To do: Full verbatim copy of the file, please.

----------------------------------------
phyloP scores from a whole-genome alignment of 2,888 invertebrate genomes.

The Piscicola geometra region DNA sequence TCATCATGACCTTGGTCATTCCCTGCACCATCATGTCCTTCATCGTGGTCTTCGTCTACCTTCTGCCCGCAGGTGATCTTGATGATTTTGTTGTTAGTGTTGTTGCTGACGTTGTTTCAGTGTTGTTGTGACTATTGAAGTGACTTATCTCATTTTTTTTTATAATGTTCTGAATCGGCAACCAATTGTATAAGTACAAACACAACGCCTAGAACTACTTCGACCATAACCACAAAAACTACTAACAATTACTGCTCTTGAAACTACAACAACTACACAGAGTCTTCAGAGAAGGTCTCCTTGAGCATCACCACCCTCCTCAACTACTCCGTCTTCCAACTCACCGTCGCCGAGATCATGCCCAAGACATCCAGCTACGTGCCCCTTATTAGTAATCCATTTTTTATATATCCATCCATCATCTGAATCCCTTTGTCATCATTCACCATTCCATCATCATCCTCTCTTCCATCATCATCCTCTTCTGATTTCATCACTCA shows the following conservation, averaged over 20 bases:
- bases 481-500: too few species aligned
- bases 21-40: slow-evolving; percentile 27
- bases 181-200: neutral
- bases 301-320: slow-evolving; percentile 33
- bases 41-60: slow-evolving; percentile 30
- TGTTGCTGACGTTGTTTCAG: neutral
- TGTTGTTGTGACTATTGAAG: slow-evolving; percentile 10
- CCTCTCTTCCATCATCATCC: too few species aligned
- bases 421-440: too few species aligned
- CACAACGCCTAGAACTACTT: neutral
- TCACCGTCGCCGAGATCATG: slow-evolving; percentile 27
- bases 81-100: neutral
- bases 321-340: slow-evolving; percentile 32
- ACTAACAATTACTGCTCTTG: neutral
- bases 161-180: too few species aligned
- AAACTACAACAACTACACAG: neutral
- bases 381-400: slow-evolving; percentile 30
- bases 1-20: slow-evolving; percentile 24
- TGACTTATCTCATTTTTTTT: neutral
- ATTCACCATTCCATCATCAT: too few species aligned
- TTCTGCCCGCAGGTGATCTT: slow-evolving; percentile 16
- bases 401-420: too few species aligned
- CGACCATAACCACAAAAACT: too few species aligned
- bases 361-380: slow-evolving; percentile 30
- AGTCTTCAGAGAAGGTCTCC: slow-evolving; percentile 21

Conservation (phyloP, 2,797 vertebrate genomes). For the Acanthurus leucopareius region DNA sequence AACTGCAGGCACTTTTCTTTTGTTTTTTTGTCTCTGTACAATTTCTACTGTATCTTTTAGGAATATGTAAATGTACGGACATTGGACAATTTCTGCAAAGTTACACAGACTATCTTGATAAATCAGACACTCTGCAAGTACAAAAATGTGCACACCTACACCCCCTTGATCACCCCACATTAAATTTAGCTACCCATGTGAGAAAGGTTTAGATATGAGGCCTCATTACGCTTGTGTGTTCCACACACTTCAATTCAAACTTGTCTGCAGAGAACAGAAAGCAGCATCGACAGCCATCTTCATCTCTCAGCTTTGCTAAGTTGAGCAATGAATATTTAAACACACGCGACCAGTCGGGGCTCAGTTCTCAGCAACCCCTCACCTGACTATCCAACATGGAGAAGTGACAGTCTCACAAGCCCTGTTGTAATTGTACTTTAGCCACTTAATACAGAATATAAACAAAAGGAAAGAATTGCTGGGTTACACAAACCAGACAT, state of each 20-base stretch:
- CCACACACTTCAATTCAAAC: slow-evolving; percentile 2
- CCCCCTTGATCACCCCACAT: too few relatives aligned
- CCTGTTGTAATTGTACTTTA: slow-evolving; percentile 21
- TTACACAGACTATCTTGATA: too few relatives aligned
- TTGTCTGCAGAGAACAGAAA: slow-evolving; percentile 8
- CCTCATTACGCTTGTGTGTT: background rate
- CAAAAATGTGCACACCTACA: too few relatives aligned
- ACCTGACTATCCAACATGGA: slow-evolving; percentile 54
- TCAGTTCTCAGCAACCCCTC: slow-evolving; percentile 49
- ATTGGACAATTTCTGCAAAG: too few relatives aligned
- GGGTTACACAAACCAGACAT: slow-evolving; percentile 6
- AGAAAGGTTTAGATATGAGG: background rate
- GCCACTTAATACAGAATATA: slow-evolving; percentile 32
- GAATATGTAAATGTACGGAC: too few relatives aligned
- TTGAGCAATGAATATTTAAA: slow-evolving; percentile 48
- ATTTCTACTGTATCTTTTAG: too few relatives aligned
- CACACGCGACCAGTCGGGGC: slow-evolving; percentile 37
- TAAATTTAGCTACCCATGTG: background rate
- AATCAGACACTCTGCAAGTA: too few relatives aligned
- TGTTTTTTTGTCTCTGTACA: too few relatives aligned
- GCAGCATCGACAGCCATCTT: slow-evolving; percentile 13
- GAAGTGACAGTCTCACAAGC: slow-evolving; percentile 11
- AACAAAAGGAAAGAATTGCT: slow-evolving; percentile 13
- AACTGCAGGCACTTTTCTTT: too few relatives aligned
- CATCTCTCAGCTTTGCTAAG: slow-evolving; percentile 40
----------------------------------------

phyloP scores from a whole-genome alignment of 2,888 invertebrate genomes.

The Piscicola geometra region DNA sequence TCATCATGACCTTGGTCATTCCCTGCACCATCATGTCCTTCATCGTGGTCTTCGTCTACCTTCTGCCCGCAGGTGATCTTGATGATTTTGTTGTTAGTGTTGTTGCTGACGTTGTTTCAGTGTTGTTGTGACTATTGAAGTGACTTATCTCATTTTTTTTTATAATGTTCTGAATCGGCAACCAATTGTATAAGTACAAACACAACGCCTAGAACTACTTCGACCATAACCACAAAAACTACTAACAATTACTGCTCTTGAAACTACAACAACTACACAGAGTCTTCAGAGAAGGTCTCCTTGAGCATCACCACCCTCCTCAACTACTCCGTCTTCCAACTCACCGTCGCCGAGATCATGCCCAAGACATCCAGCTACGTGCCCCTTATTAGTAATCCATTTTTTATATATCCATCCATCATCTGAATCCCTTTGTCATCATTCACCATTCCATCATCATCCTCTCTTCCATCATCATCCTCTTCTGATTTCATCACTCA shows the following conservation, averaged over 20 bases:
- bases 481-500: too few species aligned
- bases 21-40: slow-evolving; percentile 27
- bases 181-200: neutral
- bases 301-320: slow-evolving; percentile 33
- bases 41-60: slow-evolving; percentile 30
- TGTTGCTGACGTTGTTTCAG: neutral
- TGTTGTTGTGACTATTGAAG: slow-evolving; percentile 10
- CCTCTCTTCCATCATCATCC: too few species aligned
- bases 421-440: too few species aligned
- CACAACGCCTAGAACTACTT: neutral
- TCACCGTCGCCGAGATCATG: slow-evolving; percentile 27
- bases 81-100: neutral
- bases 321-340: slow-evolving; percentile 32
- ACTAACAATTACTGCTCTTG: neutral
- bases 161-180: too few species aligned
- AAACTACAACAACTACACAG: neutral
- bases 381-400: slow-evolving; percentile 30
- bases 1-20: slow-evolving; percentile 24
- TGACTTATCTCATTTTTTTT: neutral
- ATTCACCATTCCATCATCAT: too few species aligned
- TTCTGCCCGCAGGTGATCTT: slow-evolving; percentile 16
- bases 401-420: too few species aligned
- CGACCATAACCACAAAAACT: too few species aligned
- bases 361-380: slow-evolving; percentile 30
- AGTCTTCAGAGAAGGTCTCC: slow-evolving; percentile 21

Conservation (phyloP, 2,797 vertebrate genomes). For the Acanthurus leucopareius region DNA sequence AACTGCAGGCACTTTTCTTTTGTTTTTTTGTCTCTGTACAATTTCTACTGTATCTTTTAGGAATATGTAAATGTACGGACATTGGACAATTTCTGCAAAGTTACACAGACTATCTTGATAAATCAGACACTCTGCAAGTACAAAAATGTGCACACCTACACCCCCTTGATCACCCCACATTAAATTTAGCTACCCATGTGAGAAAGGTTTAGATATGAGGCCTCATTACGCTTGTGTGTTCCACACACTTCAATTCAAACTTGTCTGCAGAGAACAGAAAGCAGCATCGACAGCCATCTTCATCTCTCAGCTTTGCTAAGTTGAGCAATGAATATTTAAACACACGCGACCAGTCGGGGCTCAGTTCTCAGCAACCCCTCACCTGACTATCCAACATGGAGAAGTGACAGTCTCACAAGCCCTGTTGTAATTGTACTTTAGCCACTTAATACAGAATATAAACAAAAGGAAAGAATTGCTGGGTTACACAAACCAGACAT, state of each 20-base stretch:
- CCACACACTTCAATTCAAAC: slow-evolving; percentile 2
- CCCCCTTGATCACCCCACAT: too few relatives aligned
- CCTGTTGTAATTGTACTTTA: slow-evolving; percentile 21
- TTACACAGACTATCTTGATA: too few relatives aligned
- TTGTCTGCAGAGAACAGAAA: slow-evolving; percentile 8
- CCTCATTACGCTTGTGTGTT: background rate
- CAAAAATGTGCACACCTACA: too few relatives aligned
- ACCTGACTATCCAACATGGA: slow-evolving; percentile 54
- TCAGTTCTCAGCAACCCCTC: slow-evolving; percentile 49
- ATTGGACAATTTCTGCAAAG: too few relatives aligned
- GGGTTACACAAACCAGACAT: slow-evolving; percentile 6
- AGAAAGGTTTAGATATGAGG: background rate
- GCCACTTAATACAGAATATA: slow-evolving; percentile 32
- GAATATGTAAATGTACGGAC: too few relatives aligned
- TTGAGCAATGAATATTTAAA: slow-evolving; percentile 48
- ATTTCTACTGTATCTTTTAG: too few relatives aligned
- CACACGCGACCAGTCGGGGC: slow-evolving; percentile 37
- TAAATTTAGCTACCCATGTG: background rate
- AATCAGACACTCTGCAAGTA: too few relatives aligned
- TGTTTTTTTGTCTCTGTACA: too few relatives aligned
- GCAGCATCGACAGCCATCTT: slow-evolving; percentile 13
- GAAGTGACAGTCTCACAAGC: slow-evolving; percentile 11
- AACAAAAGGAAAGAATTGCT: slow-evolving; percentile 13
- AACTGCAGGCACTTTTCTTT: too few relatives aligned
- CATCTCTCAGCTTTGCTAAG: slow-evolving; percentile 40